Censorship in the US

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“While most teenagers (60 percent) spend on average 20 hours per week in front of television and computer screens, a third spend closer to 40 hours per week, and about 7 percent are exposed to more than 50 hours of 'screen-time' per week”(Many Teens Spend). Many parents agree that they would rather not have their children view indecencies on the Internet and television, and the government should control the obscenities on the Internet. Others believe that it is the parent’s responsibility to control and censor what their children are watching on the Internet and television.

Censorship is the suppression of publishing information on the Internet or television (Naik). The government blocks only the content that is proved to be unfit for the public. Censorship is only used to a certain extent in the United States of America, but it is much more widespread in other parts of the world. Many people argue that the First Amendment to the constitution provides freedom of speech. Therefore, fining television stations for not censoring explicit materials could be a violation First Amendment rights (Ruschmann). Most people agree that the reason that the United States survives as a democracy is because of the freedoms provided by the First Amendment. With these freedoms revoked, the government could become too controlling (Ruschmann). Censorship also occurs when politicians commit crimes and feel threatened by the media. Political Censorship is unjust to the public because stories about the citizens can be posted on the Internet, and played on the news yet, the citizens have no control over this public display (Censorship).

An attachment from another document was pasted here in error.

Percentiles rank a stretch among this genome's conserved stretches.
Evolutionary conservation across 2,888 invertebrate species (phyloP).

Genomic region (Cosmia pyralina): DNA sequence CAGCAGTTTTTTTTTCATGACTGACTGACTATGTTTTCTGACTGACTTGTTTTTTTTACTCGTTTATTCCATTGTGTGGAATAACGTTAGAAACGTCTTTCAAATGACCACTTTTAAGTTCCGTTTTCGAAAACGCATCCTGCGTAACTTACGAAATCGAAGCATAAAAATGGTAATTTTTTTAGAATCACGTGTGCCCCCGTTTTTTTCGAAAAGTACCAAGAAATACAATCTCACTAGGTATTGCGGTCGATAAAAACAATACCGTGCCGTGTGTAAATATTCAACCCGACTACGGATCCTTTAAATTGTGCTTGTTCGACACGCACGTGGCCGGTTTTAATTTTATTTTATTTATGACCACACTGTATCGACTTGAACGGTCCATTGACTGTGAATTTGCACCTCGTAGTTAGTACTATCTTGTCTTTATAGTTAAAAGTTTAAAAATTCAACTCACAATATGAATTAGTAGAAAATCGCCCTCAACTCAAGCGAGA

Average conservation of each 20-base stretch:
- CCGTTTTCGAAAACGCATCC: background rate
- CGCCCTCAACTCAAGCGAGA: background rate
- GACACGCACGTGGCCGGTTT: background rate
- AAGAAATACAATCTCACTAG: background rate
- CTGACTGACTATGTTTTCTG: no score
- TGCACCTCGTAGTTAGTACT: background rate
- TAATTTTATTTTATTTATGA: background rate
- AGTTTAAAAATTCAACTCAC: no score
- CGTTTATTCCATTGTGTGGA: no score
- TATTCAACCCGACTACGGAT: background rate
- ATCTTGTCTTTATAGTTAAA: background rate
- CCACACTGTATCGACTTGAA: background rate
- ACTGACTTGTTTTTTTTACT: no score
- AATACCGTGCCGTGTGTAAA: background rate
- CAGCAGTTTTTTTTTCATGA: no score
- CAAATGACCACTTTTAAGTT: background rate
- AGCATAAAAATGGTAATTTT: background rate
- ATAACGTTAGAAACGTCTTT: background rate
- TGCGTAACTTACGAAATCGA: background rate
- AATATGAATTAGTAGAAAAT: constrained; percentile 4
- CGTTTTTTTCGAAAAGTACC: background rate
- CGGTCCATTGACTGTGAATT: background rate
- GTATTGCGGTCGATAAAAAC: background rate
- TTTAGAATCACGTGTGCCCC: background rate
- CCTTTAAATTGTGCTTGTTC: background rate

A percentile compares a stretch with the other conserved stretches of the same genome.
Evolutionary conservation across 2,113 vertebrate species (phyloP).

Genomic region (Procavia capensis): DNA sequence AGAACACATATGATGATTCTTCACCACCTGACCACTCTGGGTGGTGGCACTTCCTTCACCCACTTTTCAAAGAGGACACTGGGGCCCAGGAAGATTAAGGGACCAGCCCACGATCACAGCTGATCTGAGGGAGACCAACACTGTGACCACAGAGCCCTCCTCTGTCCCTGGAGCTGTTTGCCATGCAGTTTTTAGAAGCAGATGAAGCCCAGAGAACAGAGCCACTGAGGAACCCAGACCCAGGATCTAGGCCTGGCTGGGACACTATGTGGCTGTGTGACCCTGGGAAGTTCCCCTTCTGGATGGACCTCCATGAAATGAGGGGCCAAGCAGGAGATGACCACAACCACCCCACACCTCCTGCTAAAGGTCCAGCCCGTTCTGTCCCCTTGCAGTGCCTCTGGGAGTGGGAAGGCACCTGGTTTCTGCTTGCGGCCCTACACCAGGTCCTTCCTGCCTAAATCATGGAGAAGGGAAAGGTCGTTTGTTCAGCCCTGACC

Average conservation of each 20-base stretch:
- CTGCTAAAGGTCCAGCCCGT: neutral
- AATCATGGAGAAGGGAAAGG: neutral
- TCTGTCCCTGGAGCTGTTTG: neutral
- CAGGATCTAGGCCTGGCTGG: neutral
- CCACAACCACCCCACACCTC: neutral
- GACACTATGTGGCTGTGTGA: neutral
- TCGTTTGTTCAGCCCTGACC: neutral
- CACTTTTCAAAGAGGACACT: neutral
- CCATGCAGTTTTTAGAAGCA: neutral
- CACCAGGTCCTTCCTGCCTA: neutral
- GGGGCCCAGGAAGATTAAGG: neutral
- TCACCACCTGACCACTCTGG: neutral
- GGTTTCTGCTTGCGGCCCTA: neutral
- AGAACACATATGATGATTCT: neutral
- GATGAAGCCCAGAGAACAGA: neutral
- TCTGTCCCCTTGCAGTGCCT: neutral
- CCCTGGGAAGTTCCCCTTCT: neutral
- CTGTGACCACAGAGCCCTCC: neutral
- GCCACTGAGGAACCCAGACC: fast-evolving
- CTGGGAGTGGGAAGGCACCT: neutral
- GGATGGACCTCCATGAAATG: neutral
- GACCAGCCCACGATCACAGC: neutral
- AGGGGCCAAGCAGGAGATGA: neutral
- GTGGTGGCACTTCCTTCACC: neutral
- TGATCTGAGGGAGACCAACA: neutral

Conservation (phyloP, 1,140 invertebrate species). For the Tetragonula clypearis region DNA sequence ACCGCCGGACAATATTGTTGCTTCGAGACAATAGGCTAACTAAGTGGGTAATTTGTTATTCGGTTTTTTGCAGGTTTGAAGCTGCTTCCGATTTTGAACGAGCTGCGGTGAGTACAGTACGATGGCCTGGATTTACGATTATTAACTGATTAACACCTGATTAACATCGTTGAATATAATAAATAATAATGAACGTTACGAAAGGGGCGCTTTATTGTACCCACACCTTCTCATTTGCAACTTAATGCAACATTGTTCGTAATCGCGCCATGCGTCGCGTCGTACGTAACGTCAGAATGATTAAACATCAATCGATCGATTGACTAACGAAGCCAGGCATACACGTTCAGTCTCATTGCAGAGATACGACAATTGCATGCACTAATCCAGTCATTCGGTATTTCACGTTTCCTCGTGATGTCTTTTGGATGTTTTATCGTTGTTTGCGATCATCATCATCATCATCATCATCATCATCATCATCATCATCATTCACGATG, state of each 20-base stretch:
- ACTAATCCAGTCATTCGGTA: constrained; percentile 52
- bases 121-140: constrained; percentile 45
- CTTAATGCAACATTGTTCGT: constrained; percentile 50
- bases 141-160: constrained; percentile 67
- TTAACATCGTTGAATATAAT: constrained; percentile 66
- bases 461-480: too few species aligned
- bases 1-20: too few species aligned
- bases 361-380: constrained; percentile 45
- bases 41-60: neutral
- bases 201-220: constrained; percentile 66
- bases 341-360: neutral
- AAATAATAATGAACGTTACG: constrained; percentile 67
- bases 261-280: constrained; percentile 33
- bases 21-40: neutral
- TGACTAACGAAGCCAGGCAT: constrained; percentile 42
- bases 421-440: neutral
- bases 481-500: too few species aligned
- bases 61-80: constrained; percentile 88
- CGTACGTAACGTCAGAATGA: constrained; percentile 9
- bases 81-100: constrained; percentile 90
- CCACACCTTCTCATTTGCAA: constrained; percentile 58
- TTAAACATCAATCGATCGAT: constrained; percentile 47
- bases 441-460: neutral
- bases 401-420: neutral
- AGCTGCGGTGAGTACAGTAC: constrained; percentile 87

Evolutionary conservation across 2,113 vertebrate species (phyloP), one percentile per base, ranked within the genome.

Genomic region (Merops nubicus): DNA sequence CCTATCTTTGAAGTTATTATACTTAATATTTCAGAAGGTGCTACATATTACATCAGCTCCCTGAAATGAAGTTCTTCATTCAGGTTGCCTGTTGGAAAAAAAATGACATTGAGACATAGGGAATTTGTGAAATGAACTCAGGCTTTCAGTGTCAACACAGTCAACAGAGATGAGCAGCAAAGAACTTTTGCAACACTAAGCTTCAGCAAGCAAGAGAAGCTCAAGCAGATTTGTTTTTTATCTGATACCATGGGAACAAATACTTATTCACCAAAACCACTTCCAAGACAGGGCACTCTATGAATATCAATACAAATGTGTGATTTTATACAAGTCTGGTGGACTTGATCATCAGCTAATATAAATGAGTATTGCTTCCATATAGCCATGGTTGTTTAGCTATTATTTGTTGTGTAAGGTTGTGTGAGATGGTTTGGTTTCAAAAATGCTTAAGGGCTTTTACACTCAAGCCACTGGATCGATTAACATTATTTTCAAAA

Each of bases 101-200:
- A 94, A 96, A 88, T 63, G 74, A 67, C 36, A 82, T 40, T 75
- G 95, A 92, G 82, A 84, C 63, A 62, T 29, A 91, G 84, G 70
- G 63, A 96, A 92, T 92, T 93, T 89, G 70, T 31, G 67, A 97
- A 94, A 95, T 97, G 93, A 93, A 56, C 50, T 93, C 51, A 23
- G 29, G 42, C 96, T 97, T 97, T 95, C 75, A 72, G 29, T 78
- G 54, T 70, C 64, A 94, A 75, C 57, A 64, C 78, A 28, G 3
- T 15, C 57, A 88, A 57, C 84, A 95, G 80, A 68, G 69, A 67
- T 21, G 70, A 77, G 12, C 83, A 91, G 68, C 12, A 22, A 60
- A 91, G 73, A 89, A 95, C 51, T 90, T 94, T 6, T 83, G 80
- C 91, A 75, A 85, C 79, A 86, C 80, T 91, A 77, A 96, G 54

Although many people are against censorship, there are many pros to having the Internet and television censored. For ...

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...elevision censorship is a very controversial issue in the United States because some parents feel that the government should enforce censors and others believe that it is the parents responsibility to censor their children and control their access to the media.

Works Cited

“Censorship.” SIRS Discoverer. ProQuest, 2011. Web. 22 Feb. 2011. .

“Many Teens Spend 30 Hours a Week on ‘Screen Time’ during High School.” Science Daily. N.p., 14 Mar. 2008. Web. 3 Mar. 2011. .

Naik, Abhijit. “Internet Censorship Pros and Cons.” Buzzle. Buzzle, 25 Nov. 2010. Web. 17 Feb. 2011. .

Ruschmann, Paul. The FCC and Regulating Indecency. Philidelphia: Chelsea House, 2005. Print.

“V-Chip Raises Free Speech Concerns.” Issues and Controversies. N.p., 2011. Web. 28 Feb. 2011. .
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